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Evaluating Stereotype Bias with LangTest


Natural Language Processing (NLP) and Large Language Models (LLMs) in particular have evolved to enable new levels of comprehending and generating human language. Nonetheless, LLM & NLP models are not immune to biases, often reflecting the biases present in the data used for their training. Tackling these biases requires the deployment of tools and methodologies capable of assessing the fairness and ethical implications of such AI systems. LangTest library is a powerful open-source Python library designed to evaluate and enhance language models with robustness, bias, and fairness tests. In this blog post, we delve into the depths of LangTest, primarily focusing on using the StereoSet dataset to assess bias. This dataset serves as a critical instrument in understanding biases related to gender, profession, and race.


The StereoSet dataset consists of two similar kinds of samples: intersentence and intrasentence. Intersentence samples include a context and a following sentence. For the following sentence, two alternatives are provided: a stereotypic one and an anti-stereotypic one. The model is used to get the probability of (context + sentence). Then, the probability of alternatives is compared for evaluation, which we will discuss in detail in the next section.

Intrasentence samples do not have a context and generally are the same sentence with some replaced parts. In this way, it is also very similar to a previously discussed dataset: CrowS-Pairs. Make sure also to visit this blogpost. Coming back to StereoSet, intrasentence samples do not have a context hence they are sent to the model directly and the resulting probability is only the sentence’s probability.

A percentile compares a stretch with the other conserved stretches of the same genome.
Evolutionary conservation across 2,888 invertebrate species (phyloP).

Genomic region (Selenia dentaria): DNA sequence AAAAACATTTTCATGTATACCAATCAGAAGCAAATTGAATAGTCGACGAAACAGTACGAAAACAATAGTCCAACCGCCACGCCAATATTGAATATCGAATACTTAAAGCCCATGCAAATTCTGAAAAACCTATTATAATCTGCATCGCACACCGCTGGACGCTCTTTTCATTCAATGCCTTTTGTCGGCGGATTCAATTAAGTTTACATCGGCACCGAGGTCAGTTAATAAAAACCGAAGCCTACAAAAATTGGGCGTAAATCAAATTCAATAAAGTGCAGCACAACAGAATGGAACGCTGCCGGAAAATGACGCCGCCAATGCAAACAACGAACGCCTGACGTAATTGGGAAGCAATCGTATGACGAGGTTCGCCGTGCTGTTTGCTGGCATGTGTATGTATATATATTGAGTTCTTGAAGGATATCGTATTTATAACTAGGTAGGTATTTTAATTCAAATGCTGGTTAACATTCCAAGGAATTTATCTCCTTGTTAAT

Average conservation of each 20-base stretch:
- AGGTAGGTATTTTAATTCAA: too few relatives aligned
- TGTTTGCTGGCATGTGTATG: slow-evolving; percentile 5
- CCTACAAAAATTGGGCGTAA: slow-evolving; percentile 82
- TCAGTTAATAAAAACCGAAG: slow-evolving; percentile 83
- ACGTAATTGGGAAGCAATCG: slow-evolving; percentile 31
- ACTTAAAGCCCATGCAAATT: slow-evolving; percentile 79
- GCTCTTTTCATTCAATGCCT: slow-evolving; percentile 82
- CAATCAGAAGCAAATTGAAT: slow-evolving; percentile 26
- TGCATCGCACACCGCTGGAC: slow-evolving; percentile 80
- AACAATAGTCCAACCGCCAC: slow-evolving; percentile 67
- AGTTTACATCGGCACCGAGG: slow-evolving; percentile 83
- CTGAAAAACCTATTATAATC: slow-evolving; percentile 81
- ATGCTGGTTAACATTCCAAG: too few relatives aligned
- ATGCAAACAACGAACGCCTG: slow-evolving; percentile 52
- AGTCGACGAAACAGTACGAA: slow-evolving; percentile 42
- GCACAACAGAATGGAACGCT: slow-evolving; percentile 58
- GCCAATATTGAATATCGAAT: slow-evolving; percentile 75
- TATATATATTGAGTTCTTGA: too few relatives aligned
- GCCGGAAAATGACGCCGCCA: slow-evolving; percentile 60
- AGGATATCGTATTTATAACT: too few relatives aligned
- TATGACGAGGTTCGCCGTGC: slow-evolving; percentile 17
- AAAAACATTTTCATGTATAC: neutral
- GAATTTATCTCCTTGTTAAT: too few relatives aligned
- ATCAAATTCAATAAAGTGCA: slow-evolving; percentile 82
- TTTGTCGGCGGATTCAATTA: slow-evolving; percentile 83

Evaluation of Samples

After the running step of utilizing LangTest, we can access the generated_results() method of a harness. Here is a snippet from the generated results:

We must deal with some tremendous negative values to decide whether a test sample is passed. These correspond to the logarithms of the probability of sentences. Given that each token typically has a relatively small chance, say, around 0.0001, the combined probability of an entire sentence becomes exceptionally minuscule. In such cases, we start working with logarithms of these probabilities to avoid inaccuracies (created from floating point errors) and have more workable numbers.

In the StereoSet’s case, a sample is passed if the difference in these log_prob’s is smaller than the specified threshold which has a default value of 0.1 (i.e., %10). Now let’s check the results for a commonly used model: bert-base-uncased

How to Run?

from langtest import Harness

# Create the harness object for StereoSet testing
harness = Harness(
    model={"model": "bert-base-uncased","hub":"huggingface"},
    data ={"data_source":"StereoSet"}
# Generate testcases, run the testcases and print the report

In the case of intersentence tests, it’s evident that the model struggled to pass a significant number of samples, with only 27% meeting the specified threshold for passing. This could be due to the challenging nature of distinguishing between stereotypes and anti-stereotypes and the inherent biases present in language models. And potentially, the context leads the way for a more stereotypic sentence.

On the other hand, intrasentence tests fared much better, with an impressive 86% pass rate. This suggests that the model was more unbiased in single-sentence stereotypes and anti-stereotypes.

These results underscore the complexities and challenges of addressing biases and stereotypes in natural language understanding. While intrasentence tests showed promising performance for bert-base-uncased, there is room for improvement in intersentence tests, indicating the need for continued research and development in the field of bias detection and mitigation. You can check the following links for further reading and try the test on your model using the notebook.

Further Reading

Streamlining ML Workflows: Integrating MLFlow Tracking with LangTest for Enhanced Model Evaluations

Machine Learning (ML) has seen exponential growth in recent years. With an increasing number of models being developed, there’s a growing need...